Bush camp safari
If simple (and affordable) is your style, you may enjoy bush camping, which allows you to stay in tents the heart of nature.

Walking safari
If you like to get up close to the wildlife, consider a walking safari, where a guide will take you on foot through parts of the park, teaching you how to use your senses to locate different animals. You may choose a long walk (three to four days) or a one-day trip based at a luxury hotel.

Safari and beach combination
If you love nature but also love lounging beach-side, a beach safari combination might be right for you. It allows you to end your trip at a beautiful beach on the Indian Ocean along the Tanzanian coast.

Small-group safaris
If you’re looking for an adventure but don’t have the time or resources to plan an entire trip yourself, consider a small group (12-16 person) safari, where you can travel as a single or couple, getting to know other adventures during your trip.

Wilderness safari
If you’re looking to experience the most remote areas of the African wilderness, consider this type of trip. Though more difficult to get to (often requiring small plane transportation), they can be an incredibly rewarding experience, allowing you to see nature in its purest form.

Cultural safari
If you’d like to learn more about Tanzania’s many cultures, as well as its animals, a cultural safari would be a great choice, as it has a larger emphasis on meeting local people, and learning about their customs.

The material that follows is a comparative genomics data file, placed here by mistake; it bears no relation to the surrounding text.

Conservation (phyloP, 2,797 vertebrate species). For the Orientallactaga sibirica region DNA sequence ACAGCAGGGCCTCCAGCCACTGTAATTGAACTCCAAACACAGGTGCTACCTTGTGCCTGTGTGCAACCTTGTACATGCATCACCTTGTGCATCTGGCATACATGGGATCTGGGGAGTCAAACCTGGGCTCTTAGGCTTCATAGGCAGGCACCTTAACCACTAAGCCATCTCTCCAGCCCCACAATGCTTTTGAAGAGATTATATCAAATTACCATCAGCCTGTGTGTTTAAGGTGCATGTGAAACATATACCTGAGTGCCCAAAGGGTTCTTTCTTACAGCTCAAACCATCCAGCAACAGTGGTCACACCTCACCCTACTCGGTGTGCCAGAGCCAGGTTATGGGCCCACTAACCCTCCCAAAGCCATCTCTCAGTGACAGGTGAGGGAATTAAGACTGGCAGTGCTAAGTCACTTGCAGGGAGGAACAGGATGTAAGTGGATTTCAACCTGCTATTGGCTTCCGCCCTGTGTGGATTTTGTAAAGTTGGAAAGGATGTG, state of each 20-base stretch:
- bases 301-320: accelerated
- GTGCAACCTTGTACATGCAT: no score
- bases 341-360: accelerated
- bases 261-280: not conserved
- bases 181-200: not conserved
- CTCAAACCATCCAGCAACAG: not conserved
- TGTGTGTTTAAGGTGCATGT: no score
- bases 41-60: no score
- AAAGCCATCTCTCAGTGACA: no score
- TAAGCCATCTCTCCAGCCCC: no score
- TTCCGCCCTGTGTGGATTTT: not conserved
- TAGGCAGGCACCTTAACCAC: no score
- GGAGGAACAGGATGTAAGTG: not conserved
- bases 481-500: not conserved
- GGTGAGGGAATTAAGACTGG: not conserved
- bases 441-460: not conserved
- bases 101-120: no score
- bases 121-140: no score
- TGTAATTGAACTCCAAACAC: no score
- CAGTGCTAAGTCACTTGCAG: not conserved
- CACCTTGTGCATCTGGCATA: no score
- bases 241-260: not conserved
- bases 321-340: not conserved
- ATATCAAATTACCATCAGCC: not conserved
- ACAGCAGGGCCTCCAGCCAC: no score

Conservation/volunteer trip
If you want to make a difference during your stay, consider a volunteer trip, which allows you to spend time with local organizations helping to maintain Tanzania’s rich ecosystems.

Family safari
If you’re traveling with children, you will want to make sure your safari is family-friendly. Though numerous operators offer this type of package, many also stipulate that children must be at least 5 years old to attend. In addition, some parks do not admit children under age 7.

Because they can be very difficult to get around, self-drive safaris aren’t recommended in Tanzania, although they are popular in other parts of Africa.

In general, deluxe and luxury resorts will be found in the more heavily-visited Northern Circuit.

Before selecting a provider, be sure to check reviews and ratings from other travelers; doing your due diligence early will prevent any disappointments later on in your trip.

Date posted: 5th October, 2018